By Tara Zubrinich
I imagine that for most people, the first day of University is an exciting experience and somewhat a rite of passage into the adult world, but for me it was a nerve-wracking affair. You see, I wasn’t like 80 per cent of the people in my course, who had just finished year 12 and were ready to take on the world. Instead, I was a 27-year-old single mum who had applied to uni because I was sick of my job and was looking for a better future. So when I walked into the room for the first day of orientation, naturally I headed straight for the other mature-aged students where we huddled together for safety. However, little did I know that by the third day I would be sitting in a kayak, rowing down the Onkaparinga river and forging a friendship that would go on to change my life.
I had been paired with a 17-year-old, fresh-out-of-high school girl who was ready to see the world. After listening to one of the many volunteer groups that visit universities looking for keen students, we found ourselves planning a trip to Fiji. There, we would stay in a village and help build essentials, like water tanks for a school, which we would also liven up with some brightly-coloured paint.
It took a lot for me to leave my children behind for two weeks, but with Julia by my side and the promise of an adventure, I boarded the plane for my trip. It was my first overseas trip without my parents. As we walked through the terminal gates, we were greeted by balmy air and the sound of locals singing; it was a sensory overload. Desperate to explore before the rest of our tour group arrived, we grabbed a local taxi and headed straight for the famous wharf area where we strolled around, taking in the sights. By the time the others arrived at the hotel, we felt comfortable in our surroundings and enjoyed telling them what the area looked like.
We boarded the bus the next morning, not really knowing what to expect, and had soon arrived at a village. We were instantly welcomed with the sounds of people calling out “bula” and children gathering to catch a glimpse of the 40 strangers who were coming to stay. The next week proved to be both rewarding and challenging. I hadn’t lived with my parents for seven years, so I found having to tell host-parents where I was going a little strange. I also missed my boys terribly. However, I had a newfound confidence and sense of pride that came from the work I was doing and the stories I would be able to take home.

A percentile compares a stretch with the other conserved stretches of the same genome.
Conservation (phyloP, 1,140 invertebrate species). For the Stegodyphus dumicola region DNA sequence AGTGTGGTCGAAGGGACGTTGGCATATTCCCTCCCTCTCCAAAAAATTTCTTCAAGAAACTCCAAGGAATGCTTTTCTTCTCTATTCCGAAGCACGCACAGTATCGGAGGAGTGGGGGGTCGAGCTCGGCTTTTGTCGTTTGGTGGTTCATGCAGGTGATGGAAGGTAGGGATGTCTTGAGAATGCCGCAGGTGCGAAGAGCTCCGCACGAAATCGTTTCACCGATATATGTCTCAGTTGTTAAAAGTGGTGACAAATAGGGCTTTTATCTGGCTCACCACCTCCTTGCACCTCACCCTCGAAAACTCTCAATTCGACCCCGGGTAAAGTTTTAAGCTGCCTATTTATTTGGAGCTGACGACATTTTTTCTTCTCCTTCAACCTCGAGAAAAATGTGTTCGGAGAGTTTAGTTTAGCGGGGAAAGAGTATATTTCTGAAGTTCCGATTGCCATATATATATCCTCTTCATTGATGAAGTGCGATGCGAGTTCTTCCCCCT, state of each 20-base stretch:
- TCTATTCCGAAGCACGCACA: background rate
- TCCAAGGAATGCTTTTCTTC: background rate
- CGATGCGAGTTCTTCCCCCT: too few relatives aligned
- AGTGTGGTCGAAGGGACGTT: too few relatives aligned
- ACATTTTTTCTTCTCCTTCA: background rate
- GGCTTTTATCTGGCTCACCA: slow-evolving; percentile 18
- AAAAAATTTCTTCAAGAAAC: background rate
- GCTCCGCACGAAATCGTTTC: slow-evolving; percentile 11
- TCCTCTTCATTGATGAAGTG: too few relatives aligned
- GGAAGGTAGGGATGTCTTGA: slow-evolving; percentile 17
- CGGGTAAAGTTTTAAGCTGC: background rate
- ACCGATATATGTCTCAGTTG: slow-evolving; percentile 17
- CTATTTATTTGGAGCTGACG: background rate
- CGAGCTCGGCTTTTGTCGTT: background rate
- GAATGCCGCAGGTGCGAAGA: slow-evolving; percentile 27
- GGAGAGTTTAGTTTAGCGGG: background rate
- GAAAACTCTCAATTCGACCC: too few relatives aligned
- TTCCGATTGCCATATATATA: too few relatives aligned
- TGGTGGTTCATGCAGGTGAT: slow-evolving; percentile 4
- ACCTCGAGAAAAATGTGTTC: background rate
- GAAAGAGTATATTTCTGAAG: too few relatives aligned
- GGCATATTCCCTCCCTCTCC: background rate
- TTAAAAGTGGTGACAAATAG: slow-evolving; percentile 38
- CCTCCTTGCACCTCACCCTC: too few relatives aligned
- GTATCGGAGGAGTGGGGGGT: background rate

The biggest lesson of all came from a late afternoon, one-on-one talk with the kindergarten teacher, from which I learnt that I had taken so many little things for granted and had overlooked the simple pleasures in life. That conversation stayed with me long after I returned home and I am pleased to say it has lead me on a project that will see me return to the village in a few weeks’ time, but that’s another story.
The second week of my trip was an entirely different adventure. I like to think of it as the week I realised I wanted to see the world. Cyclone aside, I got to ride on a tinnie in the pouring rain, hire a boat, and snorkel among hundreds of fish. I swam inside the most amazing caves that were reached by a tunnel, two metres underwater. But by far, the best experience came when I got to hold a baby hawksbill turtle. In that moment I got to feel what it was like to tick something off your bucket list.
Getting on the plane home a few days later, I was sad to leave a place that had given me so much empowerment, yet I was so excited to have found the travel bug within me. Would I have gone to Fiji if I hadn’t been paired with Julia that day? I don’t know, but I do know that university isn’t about how old you are when you start; it’s about making the most of the opportunities presented to you and being willing to step outside of your comfort zone. As the Yo Gabba Gabba saying goes: “Try it, you might like it”.